This is not a very dense city, yet downtown land is very overpriced in comparison. Not everyone needs to live there. We are building a light-rail system, have a fairly effective intown bus system and decent network of streets within 3 miles of downtown. Land is SoDa is priced 8 times less than on the other side of I-277. There is demand for lower-cost housing and it is being met there. This is not New York, or Boston, or San Fran. where there is a limited supply of space to build adequate affordable housing near the employment centers.

As far as gay pride parades.....I'm sorry, but any group that parades to make a statement is asking for controversy. The KKK is going to draw protests at thier marches as well. If we are a city trying to achieve equality, the parading around because that group is different doesn't seem the solution to me.

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UptownJ    1

This is a continued part of the article that I posted that started this ...

Posted on Wed, Feb. 02, 2005

Look harder to find cool in this town

TOMMY TOMLINSON

Commentary

Here's what young professionals want in Charlotte: independent bookstores, ethnic restaurants, live music, good local bars.

Here's what Charlotte has: independent bookstores, ethnic restaurants, live music, good local bars.

But there's a problem.

You need a full tank of gas to enjoy it.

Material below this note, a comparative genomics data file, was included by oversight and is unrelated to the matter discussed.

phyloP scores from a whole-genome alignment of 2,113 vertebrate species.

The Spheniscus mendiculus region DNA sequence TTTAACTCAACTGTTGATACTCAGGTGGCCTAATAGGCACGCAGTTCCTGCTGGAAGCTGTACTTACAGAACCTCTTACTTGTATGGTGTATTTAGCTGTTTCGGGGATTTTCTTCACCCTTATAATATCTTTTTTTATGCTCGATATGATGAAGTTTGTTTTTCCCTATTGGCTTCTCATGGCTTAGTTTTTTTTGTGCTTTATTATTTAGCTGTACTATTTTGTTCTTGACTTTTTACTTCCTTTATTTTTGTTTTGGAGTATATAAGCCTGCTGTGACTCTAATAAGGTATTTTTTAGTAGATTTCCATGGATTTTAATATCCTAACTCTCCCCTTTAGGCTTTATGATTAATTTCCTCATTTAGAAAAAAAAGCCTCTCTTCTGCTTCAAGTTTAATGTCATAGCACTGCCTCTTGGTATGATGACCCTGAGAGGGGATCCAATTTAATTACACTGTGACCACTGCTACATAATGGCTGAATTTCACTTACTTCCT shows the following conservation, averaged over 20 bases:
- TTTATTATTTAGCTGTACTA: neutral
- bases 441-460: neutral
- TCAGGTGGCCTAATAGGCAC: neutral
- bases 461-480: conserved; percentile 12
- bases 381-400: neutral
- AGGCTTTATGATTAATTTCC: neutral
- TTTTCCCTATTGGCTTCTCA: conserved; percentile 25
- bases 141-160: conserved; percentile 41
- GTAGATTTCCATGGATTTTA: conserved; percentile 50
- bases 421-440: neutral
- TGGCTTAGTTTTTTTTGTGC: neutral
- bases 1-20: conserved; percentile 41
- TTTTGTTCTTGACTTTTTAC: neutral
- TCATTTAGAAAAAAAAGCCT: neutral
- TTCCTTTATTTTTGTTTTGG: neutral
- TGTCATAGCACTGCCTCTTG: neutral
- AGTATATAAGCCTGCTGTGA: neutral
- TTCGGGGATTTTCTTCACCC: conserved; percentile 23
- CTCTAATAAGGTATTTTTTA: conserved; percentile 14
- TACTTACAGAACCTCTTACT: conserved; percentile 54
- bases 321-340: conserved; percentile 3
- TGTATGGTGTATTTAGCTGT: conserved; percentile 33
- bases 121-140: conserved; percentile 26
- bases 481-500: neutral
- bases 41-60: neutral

A just-released report -- based on focus groups made up of Charlotteans ages 22 to 44 -- says Charlotte lacks some things that people in the "creative class" look for in a city.

That "creative class" includes the young and ambitious, the arty types, the folks who show up for gallery crawls. They tend to reclaim old neighborhoods, chip in to support museums, do a lot of volunteer work, make cities more interesting and livable.

Plus (ahem) they tend to hold down good jobs and pay a lot of taxes.

On Tuesday I devised a Cool Tour of Charlotte, touching on three of my favorite spots: Manifest Discs on South Boulevard (CD shopping), Newsstand International on Independence (magazine browsing), and Thomas Street Tavern in Plaza-Midwood (a bite and a beer).

In an ideal Charlotte, you could park your car and walk to all three.

In the real Charlotte, starting and ending uptown, I drove 24 miles.

That's a problem if you want to go out but don't want to spend all day in the car.

Dan Hutson at Newsstand International has to solve the problem soon. He and his wife, Kathryn, are co-owners of the store, which has built a following in hard-to-find magazines. One regular drives 115 miles from Sumter, S.C., to stock up.

But their lease at Independence Shopping Center runs out toward the end of the year. They'd love to relocate to a "stroll district" -- one of those places where you can park and spend a whole day shopping, eating, maybe catching a flick.